The benefits of general incorporation and limited liability have been most evident in manufacturing, characterized by increasing returns to scale (in which output outpaces increases in input), and telecommunications and infrastructure, from railroads to electric and water utilities, characterized by network effects (in which a service grows in value as more people use it). Because larger enterprises or networks are more efficient in industries such as these, there is a natural tendency toward monopoly or oligopoly, even in the absence of conspiracies against commercial rivals.
The growth of monster industrial corporations and infrastructure corporations has helped consumers, who have benefited from falling prices as a result of mass production, as well as governments in wartime, when national manufacturing can be converted to military use. But the prevalence of natural monopolies or oligopolies in some of the richest sectors was, for many years, a problem for workers, who as individuals had little or no bargaining power when it came to setting the terms of their employment with giant firms. In the mid-twentieth century, the solution in the United States was what economist John Kenneth Galbraith called “countervailing power”: a system in which different groups checked one another’s power. Helped by the need for labor peace during World War II and the early Cold War, and exploiting the vulnerability of centralized manufacturing and infrastructure corporations to strikes, labor unions compelled employers to engage in collective bargaining over wages and benefits. As a result, many corporations were compelled to share more of their profits with their employees for a generation after 1945.
The question of corporate political and social power remained—as it does today. In the United States, federal courts have opposed efforts to limit corporations’ spending on political campaigns or media propaganda on the grounds that such efforts are compatible with free speech—in this case, the free speech of corporations considered as artificial legal persons. Yet the fact that corporations are creations of government charters and beneficiaries of the government privilege of limited liability should make them subject to, not immune from, governmental oversight, particularly as it concerns the public good. Governments, in other words, should be able to impose any regulations on corporations that they see fit, including restrictions on corporations’ role in politics and public debate.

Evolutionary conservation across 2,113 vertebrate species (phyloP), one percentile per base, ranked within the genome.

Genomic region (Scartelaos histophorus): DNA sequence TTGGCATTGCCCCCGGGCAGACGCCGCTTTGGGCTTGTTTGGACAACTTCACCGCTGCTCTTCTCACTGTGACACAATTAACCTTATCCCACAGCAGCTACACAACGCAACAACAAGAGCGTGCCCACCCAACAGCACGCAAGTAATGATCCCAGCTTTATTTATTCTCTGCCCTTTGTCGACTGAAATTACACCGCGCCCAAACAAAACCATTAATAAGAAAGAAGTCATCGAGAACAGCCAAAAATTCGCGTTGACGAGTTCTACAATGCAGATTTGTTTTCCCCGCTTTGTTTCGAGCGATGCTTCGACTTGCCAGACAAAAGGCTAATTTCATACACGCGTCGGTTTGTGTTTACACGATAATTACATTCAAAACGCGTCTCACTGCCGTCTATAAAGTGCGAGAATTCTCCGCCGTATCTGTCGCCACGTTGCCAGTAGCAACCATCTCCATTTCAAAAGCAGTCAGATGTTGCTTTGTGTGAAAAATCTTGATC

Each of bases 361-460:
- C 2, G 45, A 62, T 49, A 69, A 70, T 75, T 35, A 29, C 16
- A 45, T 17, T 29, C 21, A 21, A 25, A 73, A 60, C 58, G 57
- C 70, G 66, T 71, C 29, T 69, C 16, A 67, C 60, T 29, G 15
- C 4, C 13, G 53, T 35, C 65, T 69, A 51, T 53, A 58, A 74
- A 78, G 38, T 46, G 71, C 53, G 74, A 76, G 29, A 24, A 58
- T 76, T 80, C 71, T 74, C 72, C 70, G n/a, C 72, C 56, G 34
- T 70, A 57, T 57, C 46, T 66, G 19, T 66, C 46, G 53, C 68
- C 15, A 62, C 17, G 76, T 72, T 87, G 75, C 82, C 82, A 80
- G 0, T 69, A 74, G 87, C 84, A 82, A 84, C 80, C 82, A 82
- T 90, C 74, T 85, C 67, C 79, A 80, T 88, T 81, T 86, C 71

The greatest challenge presented by modern corporations, small as well as large, involves purpose—specifically, the alignment of their activities with one or another public purpose. In premodern corporations, this alignment was inescapable.44xFor a discussion of the history of the public purpose of corporations, see David Ciepley, “Wayward Leviathans: How America’s Corporations Lost Their Public Purpose,” The Hedgehog Review 21, no. 1 (2019): 68–85, https://hedgehogreview.com/issues/animals-and-us/articles/wayward-leviathans. A chartered turnpike monopoly existed to build and operate a public toll road; the private profits of its operators were clearly subordinate to its public mission, as spelled out in its charter.
Today, by contrast, for the price of registering and paying fees online, in most states anyone can create a corporation. There are no limits on what the new company can do. Today its directors might decide to sell umbrellas, tomorrow they may decide to go into the automobile or movie industry. If the company is a publicly traded corporation, then many of the shares will be held on behalf of individuals by mutual funds and the like, and the managers of such funds will be solely interested in the rate of return of particular firms, not their contributions to society. If it is more profitable for the corporation to get out of automobile manufacturing and go into an unproductive industry like online casino gambling, then most of its shareholders and lenders may approve, even if the price of profit is derelict manufacturing towns haunted by fentanyl addicts and lives around the world wrecked by gambling. And remember, this no mere ephemeral partnership; it is a potentially immortal legal entity enjoying the privilege of limited liability.